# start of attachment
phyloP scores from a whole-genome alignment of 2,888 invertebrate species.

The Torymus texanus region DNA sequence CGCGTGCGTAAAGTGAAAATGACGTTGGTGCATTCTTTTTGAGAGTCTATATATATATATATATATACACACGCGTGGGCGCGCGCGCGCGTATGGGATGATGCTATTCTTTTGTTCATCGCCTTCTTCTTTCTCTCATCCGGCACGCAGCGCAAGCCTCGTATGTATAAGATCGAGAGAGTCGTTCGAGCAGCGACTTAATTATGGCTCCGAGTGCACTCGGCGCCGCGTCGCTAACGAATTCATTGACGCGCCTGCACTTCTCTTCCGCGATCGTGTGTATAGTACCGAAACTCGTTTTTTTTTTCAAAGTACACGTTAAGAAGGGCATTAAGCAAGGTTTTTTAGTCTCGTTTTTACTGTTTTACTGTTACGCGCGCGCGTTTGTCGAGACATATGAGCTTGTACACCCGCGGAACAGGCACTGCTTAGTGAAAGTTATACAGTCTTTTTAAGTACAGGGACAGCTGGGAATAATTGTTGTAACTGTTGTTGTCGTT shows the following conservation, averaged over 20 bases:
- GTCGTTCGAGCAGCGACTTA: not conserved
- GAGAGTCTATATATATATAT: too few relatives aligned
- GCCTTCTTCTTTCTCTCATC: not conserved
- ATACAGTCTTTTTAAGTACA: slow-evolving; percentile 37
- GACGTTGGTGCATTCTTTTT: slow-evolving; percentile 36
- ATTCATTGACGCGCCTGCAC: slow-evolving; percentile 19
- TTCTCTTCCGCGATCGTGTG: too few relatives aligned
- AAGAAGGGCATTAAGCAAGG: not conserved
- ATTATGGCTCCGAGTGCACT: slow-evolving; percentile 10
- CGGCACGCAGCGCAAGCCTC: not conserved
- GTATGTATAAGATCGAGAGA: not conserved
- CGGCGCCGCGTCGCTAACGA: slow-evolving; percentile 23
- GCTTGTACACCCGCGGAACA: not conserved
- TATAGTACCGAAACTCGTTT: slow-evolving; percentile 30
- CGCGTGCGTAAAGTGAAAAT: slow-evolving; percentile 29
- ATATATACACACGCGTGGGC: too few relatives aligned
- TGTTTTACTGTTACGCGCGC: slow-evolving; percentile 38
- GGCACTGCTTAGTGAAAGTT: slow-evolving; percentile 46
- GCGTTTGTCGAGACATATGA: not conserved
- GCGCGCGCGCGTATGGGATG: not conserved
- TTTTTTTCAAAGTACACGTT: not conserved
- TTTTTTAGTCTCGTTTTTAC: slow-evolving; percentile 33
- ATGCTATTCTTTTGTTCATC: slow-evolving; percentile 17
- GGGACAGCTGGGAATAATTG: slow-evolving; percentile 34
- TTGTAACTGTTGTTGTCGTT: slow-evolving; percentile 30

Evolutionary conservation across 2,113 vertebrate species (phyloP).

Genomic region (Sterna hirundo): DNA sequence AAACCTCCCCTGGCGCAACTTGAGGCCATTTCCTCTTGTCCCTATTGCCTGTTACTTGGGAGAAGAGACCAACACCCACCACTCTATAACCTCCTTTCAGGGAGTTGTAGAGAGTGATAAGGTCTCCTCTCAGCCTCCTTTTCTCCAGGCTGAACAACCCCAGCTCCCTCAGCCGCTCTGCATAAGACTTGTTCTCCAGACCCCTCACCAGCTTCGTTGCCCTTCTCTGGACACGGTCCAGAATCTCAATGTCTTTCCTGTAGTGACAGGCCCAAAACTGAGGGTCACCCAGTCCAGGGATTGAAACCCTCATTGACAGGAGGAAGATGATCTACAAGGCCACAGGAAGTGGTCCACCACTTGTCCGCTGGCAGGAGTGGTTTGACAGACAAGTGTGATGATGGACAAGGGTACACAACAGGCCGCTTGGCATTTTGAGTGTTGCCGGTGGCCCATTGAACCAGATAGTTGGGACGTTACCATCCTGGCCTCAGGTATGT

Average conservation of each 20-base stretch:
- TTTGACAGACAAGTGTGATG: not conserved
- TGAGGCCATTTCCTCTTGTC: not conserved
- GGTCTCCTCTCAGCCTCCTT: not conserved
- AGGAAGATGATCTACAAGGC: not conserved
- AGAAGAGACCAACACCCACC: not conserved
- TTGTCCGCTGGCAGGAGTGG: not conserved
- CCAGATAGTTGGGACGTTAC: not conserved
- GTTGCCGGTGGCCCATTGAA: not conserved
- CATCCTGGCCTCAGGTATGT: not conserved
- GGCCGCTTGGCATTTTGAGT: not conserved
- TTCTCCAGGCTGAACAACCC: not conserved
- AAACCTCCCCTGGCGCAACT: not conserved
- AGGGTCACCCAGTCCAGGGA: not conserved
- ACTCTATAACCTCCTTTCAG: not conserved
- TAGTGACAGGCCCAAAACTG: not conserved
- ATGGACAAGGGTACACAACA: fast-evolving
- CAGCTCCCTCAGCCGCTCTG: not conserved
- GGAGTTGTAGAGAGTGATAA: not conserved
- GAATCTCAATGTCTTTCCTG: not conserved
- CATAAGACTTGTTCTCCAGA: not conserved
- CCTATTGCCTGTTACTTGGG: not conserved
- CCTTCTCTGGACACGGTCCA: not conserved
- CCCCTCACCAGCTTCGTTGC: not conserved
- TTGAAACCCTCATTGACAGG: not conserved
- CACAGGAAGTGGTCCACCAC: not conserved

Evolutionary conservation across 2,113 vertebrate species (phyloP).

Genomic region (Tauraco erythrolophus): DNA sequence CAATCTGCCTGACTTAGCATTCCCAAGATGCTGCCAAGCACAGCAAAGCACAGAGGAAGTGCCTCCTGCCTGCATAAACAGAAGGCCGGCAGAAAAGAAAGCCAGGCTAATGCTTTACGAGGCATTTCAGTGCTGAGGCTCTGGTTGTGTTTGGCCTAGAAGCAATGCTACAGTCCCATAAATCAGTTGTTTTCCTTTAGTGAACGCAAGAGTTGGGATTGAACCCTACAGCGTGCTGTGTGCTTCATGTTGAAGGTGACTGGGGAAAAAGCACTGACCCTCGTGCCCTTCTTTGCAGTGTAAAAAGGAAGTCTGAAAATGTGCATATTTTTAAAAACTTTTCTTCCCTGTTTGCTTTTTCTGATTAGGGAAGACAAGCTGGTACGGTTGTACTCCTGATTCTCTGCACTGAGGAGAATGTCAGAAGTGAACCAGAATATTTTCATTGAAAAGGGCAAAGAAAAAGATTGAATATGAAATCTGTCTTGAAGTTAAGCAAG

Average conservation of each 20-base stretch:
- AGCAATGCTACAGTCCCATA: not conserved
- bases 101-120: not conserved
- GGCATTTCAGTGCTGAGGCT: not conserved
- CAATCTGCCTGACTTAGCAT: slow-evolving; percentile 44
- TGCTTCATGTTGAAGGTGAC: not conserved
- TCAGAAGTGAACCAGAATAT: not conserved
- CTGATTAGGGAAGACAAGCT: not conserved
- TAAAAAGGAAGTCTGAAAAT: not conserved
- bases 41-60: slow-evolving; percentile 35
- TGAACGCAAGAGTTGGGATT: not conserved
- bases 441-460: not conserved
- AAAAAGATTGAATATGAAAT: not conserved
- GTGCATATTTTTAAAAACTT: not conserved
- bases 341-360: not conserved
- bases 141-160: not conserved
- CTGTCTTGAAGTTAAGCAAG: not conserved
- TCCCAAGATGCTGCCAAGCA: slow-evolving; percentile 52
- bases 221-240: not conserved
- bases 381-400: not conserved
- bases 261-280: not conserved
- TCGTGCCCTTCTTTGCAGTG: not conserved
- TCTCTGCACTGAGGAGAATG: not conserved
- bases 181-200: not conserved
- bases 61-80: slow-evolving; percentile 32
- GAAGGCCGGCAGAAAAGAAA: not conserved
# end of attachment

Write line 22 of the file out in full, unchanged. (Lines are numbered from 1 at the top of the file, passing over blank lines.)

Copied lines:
- GCGCGCGCGCGTATGGGATG: not conserved